Rather than just spray bomb everything, it's important to mask off what you don't want painted. A little extra time in this step can save you work during cleanup. We used three different paints made by Dupli-Color and VHT to give the inner sheetmetal a new, clean look in preparation to swap the big, bad Windsor
The steps we took to clean up the engine bay can be applied to almost any part of the car. The truck, floor, and wheelwells can benefit from a good clean and re-spray. The supplies are cheap, and your labor is free, so spend a day on cleanup-you'll be glad you did.
Then we yanked the six-cylinder...
Then we yanked the six-cylinder and automatic. If you don't have an engine leveler, you may have to go through some trial and error to see where to place the hook of the cherry picker on the chain.
Some place close to the middle...
Some place close to the middle of the engine will give it enough angle to pull out of the car. You don't want the engine and trans level; it will never come out that way.
This is the official "before"...
This is the official "before" photo. The engine was out, but all the grime was still there. Now it's time to start the cleaning process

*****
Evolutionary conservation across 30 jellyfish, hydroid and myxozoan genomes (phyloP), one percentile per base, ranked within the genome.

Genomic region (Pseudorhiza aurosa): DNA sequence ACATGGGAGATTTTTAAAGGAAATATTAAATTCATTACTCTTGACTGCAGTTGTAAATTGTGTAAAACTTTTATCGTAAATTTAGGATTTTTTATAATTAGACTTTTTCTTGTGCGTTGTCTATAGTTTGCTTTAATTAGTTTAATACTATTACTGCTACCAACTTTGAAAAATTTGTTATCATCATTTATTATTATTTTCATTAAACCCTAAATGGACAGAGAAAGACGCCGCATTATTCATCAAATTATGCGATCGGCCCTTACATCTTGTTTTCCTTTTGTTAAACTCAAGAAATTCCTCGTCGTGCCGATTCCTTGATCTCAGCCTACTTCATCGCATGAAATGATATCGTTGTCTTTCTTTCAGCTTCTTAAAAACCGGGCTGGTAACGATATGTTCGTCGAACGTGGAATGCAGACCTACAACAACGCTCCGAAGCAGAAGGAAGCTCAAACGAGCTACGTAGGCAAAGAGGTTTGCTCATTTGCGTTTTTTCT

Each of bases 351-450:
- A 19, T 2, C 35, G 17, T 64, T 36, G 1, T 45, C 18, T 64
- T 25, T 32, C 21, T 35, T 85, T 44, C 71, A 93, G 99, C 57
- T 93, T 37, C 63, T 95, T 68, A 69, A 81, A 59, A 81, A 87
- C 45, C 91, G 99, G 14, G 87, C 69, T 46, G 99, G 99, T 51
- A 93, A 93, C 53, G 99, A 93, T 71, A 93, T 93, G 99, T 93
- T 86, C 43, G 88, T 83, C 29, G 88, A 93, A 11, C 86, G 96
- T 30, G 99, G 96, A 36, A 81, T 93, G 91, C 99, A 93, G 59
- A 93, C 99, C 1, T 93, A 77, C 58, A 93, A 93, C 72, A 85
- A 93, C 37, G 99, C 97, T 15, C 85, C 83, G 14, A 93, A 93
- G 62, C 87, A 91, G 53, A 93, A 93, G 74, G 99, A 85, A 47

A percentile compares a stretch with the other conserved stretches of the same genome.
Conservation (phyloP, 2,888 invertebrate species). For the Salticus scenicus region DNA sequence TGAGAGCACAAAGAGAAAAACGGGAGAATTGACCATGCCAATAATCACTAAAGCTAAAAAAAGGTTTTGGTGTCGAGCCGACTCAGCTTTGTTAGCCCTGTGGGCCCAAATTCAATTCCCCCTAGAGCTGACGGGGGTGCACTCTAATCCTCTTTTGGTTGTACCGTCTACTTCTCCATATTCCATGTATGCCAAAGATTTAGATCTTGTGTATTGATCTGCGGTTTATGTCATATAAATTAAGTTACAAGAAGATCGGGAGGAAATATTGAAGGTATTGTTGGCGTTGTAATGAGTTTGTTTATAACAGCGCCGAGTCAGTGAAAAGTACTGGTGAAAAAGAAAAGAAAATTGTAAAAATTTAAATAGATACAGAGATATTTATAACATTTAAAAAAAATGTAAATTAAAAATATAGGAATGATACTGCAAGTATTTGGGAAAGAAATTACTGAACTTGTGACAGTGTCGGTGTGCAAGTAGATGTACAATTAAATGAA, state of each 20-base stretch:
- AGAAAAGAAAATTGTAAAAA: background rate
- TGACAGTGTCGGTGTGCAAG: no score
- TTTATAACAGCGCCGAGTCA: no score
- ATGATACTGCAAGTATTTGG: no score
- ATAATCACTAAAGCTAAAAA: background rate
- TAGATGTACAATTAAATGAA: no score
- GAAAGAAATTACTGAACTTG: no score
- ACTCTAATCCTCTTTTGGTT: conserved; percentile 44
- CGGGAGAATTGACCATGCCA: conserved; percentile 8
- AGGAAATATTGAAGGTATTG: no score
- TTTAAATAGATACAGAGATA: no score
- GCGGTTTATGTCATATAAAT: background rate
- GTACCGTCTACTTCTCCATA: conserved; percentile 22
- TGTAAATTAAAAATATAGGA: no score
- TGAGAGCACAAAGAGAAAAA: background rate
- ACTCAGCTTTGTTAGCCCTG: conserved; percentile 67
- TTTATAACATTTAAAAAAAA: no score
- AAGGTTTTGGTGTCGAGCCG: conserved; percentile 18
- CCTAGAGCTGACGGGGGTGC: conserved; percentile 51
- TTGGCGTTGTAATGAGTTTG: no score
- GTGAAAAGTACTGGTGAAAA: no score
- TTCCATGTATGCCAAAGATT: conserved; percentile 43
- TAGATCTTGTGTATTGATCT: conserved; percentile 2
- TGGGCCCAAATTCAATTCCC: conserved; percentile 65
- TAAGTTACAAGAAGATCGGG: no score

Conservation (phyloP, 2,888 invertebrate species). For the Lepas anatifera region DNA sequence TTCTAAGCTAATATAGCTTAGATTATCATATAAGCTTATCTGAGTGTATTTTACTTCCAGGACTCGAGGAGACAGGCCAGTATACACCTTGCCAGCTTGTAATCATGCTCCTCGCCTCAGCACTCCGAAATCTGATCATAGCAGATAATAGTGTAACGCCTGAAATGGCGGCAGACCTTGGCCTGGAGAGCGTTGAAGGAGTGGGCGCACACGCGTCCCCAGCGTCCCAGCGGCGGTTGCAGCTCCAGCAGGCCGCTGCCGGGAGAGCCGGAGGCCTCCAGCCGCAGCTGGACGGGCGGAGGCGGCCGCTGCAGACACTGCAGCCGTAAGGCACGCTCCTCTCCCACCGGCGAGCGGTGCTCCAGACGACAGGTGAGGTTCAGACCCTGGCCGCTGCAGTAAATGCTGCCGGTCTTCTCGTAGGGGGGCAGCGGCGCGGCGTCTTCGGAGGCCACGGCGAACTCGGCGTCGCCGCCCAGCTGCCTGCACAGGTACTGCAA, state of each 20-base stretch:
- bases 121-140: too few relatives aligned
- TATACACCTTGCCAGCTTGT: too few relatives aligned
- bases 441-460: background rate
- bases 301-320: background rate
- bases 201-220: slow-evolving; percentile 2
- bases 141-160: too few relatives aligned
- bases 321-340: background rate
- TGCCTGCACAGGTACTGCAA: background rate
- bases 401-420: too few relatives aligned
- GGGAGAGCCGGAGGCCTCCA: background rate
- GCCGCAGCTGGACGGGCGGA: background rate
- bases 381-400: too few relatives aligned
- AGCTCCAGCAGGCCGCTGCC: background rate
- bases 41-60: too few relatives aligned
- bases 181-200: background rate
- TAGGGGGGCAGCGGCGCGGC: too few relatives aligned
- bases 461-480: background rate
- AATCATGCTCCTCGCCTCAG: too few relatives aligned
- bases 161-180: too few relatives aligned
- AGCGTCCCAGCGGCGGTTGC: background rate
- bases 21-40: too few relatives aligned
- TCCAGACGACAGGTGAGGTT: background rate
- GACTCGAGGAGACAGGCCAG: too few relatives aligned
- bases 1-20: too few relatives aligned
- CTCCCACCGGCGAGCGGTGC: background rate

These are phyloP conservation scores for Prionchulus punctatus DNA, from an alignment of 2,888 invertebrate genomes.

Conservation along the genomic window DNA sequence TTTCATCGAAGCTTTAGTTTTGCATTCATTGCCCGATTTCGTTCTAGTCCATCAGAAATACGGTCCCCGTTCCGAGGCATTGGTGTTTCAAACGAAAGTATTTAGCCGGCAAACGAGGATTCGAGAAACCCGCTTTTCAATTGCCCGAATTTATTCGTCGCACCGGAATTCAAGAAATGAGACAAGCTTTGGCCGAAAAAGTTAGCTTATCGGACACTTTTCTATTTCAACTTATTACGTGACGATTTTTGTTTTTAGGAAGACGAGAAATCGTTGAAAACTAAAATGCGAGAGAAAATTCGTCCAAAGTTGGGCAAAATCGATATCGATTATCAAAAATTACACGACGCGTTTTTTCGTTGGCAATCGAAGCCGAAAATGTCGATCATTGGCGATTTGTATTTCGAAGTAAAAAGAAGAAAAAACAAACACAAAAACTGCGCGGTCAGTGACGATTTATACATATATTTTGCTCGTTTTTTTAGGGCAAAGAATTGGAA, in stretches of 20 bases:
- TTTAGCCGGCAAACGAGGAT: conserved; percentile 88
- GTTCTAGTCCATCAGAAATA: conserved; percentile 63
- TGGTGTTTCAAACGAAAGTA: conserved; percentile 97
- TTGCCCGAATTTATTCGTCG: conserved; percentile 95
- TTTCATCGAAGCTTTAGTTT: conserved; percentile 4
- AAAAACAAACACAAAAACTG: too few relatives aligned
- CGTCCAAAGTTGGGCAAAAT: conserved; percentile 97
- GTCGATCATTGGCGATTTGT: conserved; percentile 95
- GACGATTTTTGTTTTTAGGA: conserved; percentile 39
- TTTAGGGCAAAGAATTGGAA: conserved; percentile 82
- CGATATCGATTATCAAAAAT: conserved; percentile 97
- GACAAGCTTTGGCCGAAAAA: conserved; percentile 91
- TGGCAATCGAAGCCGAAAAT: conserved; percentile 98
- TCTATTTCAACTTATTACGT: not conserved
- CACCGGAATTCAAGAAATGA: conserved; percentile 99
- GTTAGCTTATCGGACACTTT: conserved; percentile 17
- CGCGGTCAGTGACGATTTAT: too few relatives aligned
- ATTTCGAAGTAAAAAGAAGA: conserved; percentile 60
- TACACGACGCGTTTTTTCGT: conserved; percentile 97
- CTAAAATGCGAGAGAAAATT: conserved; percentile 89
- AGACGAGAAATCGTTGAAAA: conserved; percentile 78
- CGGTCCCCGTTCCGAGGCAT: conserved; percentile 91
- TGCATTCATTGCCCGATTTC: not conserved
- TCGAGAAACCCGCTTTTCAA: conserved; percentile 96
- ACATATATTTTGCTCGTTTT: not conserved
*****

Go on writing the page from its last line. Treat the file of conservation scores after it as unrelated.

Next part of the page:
We doused the engine bay with...
We doused the engine bay with Gunk's Engine Brite, and let it sit the recommended 10 minutes. When that time was up we went in with the sanding pads to help loosen the dirt and to prep the paint.
After three rounds of de-greaser,...
After three rounds of de-greaser, scrubbing, and rinsing, we came up with this. We let the car sit out in the sun for about an hour before revisiting it for the next step.
Welding Up Excess Holes
Our engine bay, especially the inner fenders, had a ton of unnecessary holes drilled from the factory. Since we're trying to give the engine bay a clean look, we opted to weld them all up, only leaving the ones we knew we'd use again.
The last step in the clean-up...
The last step in the clean-up process is to take the grinder and clean off any extra material, whether it's seam sealer, paint runs, chipping paint, or metal from welding the unnecessary holes. We then used compressed air to clear off the grinder debris.
Before you bring the welder...
Before you bring the welder out, prep each hole you wish to fill by grinding the paint away around it. This allows the fill rod from the MIG welder to ground and create an uncontaminated weld. It also makes it more obvious which holes you chose to fill when you come back around with the welder.
We used a Lincoln Electric...
We used a Lincoln Electric SP-135 Plus, a welder that we've used in a couple stories in the past, that is really great for when you don't have access to a 220-volt power outlet. The best way to fill the larger holes is to build a ring of weld around the existing hole to form a wall, and build off into the middle. Too much heat into the sheetmetal, and it will burn away.